Evergreen Helicopters: Lost in Haiti or Lost in Translation?
January 22, 2010
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  • By Steve Duin,

    In the past 48 hours, we’ve seen an intriguing contrast in news reports on the contributions of two area businesses to the Haitian relief effort.

    On Wednesday morning, TEC Equipment of Portland announced it donated its corporate jet — at a cost of $35,000 — to fly seven doctors from Medical Teams International into the earthquake zone.

    A day earlier, Emily Troutman of AOL Sphere, blogging from the Dominican Republic, wrote about the struggle of a French search-and-rescue team to reach Port-au-Prince.

    Stranded at the Santo Domingo airport, the French crew bumps into a commercial helicopter pilot from McMinnville, Troutman writes:

    “Bill Doonen, a representative of Evergreen Helicopters, said he could take the French team in. But it would cost about $7,000 an hour, with a four-hour minimum.”

    I’m at a loss for words.

    On the one hand, you have a trucking outfit whose 400 employees are desperate to ease the catastrophic suffering in a country where the death toll may reach 200,000.

    TEC not only supplies the Cessna that rushes the doctors to Haiti, but president and CEO Dave Thompson also steps up to pilot the corporate jet.

    On the other hand, you have Evergreen Helicopters, seemingly desperate to take advantage of this crisis. While office workers, shoppers and schoolchildren are still buried in the rubble, their pilot wants $7,000 an hour — with that four-hour minimum, mind you — before his chopper leaves the ground.

    Just when you think the disparity can’t get worse, Evergreen’s Doonen informs Troutman he can’t wait for the generosity of the suckers from companies like TEC Equipment to run its course.

    “People are (taking) a lot of humanitarian, charity flights in now,” he says. “But that’s going to dry up soon. And that’s where we come in.”

    Yikes. Ghoulishly opportunistic to the bitter end.

    I realize that not everyone may be called to contribute to the rescue and rebuilding efforts in Haiti. While the need for helicopters is particularly severe in a country where so many roads and bridges are unusable, Evergreen is under no obligation to give beyond its means.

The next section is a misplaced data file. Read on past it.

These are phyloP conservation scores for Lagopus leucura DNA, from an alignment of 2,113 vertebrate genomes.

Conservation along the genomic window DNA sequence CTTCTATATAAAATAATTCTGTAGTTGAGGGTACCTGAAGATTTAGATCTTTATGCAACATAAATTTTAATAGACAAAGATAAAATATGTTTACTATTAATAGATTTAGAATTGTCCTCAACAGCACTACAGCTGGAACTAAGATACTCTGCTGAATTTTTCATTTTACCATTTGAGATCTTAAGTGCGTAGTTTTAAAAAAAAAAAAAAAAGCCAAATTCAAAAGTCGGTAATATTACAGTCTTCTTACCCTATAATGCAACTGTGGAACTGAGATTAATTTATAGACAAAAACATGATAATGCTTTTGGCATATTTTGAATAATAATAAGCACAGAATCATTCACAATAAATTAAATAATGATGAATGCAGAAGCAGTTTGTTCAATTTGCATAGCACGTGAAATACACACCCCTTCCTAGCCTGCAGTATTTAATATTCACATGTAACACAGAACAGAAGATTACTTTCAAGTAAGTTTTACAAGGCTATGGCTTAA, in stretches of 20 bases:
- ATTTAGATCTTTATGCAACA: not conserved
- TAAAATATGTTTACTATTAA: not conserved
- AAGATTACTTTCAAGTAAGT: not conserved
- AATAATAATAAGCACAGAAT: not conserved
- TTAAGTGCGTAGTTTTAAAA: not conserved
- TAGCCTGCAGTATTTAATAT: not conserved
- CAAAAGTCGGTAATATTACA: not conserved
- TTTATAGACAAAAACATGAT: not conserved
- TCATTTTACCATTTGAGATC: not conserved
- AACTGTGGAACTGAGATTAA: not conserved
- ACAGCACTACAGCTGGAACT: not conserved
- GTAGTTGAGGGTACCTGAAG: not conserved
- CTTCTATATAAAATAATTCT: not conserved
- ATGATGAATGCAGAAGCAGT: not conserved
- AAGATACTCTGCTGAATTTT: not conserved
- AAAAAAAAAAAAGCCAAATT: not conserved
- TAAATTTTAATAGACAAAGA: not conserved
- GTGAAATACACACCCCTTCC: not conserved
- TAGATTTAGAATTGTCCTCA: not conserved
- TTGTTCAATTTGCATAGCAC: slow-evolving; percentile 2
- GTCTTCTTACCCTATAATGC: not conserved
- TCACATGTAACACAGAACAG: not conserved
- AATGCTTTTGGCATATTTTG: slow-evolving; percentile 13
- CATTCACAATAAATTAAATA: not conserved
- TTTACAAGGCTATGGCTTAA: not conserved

It’s already mid-January. The company’s annual supply of charity may be used up.

    But a lack of interest in humanitarian relief is one thing. A $7,000 hourly rate is another.

    And waiting for the charity-minded competition to dry up and fly away is another thing entirely.

    When I contacted Evergreen Helicopters, Rick Campfield — returning the call from Santo Domingo — insisted the comments by Doonen, who is based in Panama, were taken out of context.

    Campfield said Doonen and a French pilot were simply comparing competitive rates: “That’s just dialog between operators.”

    But when I pressed him on this, Campfield allowed, “Every aviation provider finds themselves balancing supporting missions like this and making sure you can keep your lights on and pay for the jet fuel and the maintenance crew.

    “We look at each mission profile. It’s a balance between the two.”

    Campfield also forwarded me a statement from David Rath, the president of Evergreen Helicopters, who said the company moved a variety of people into Haiti, including folks from World Vision and doctors from Texas Tech.

    “We did not receive any funds for these trips, nor reimbursement for our costs to or from the region,” Rath said. “We have a long history in providing humanitarian relief all over the world.”

    That’s encouraging to hear. I’d hate to think the ugly Americans just flew in from McMinnville.

    Date: 2010-01-20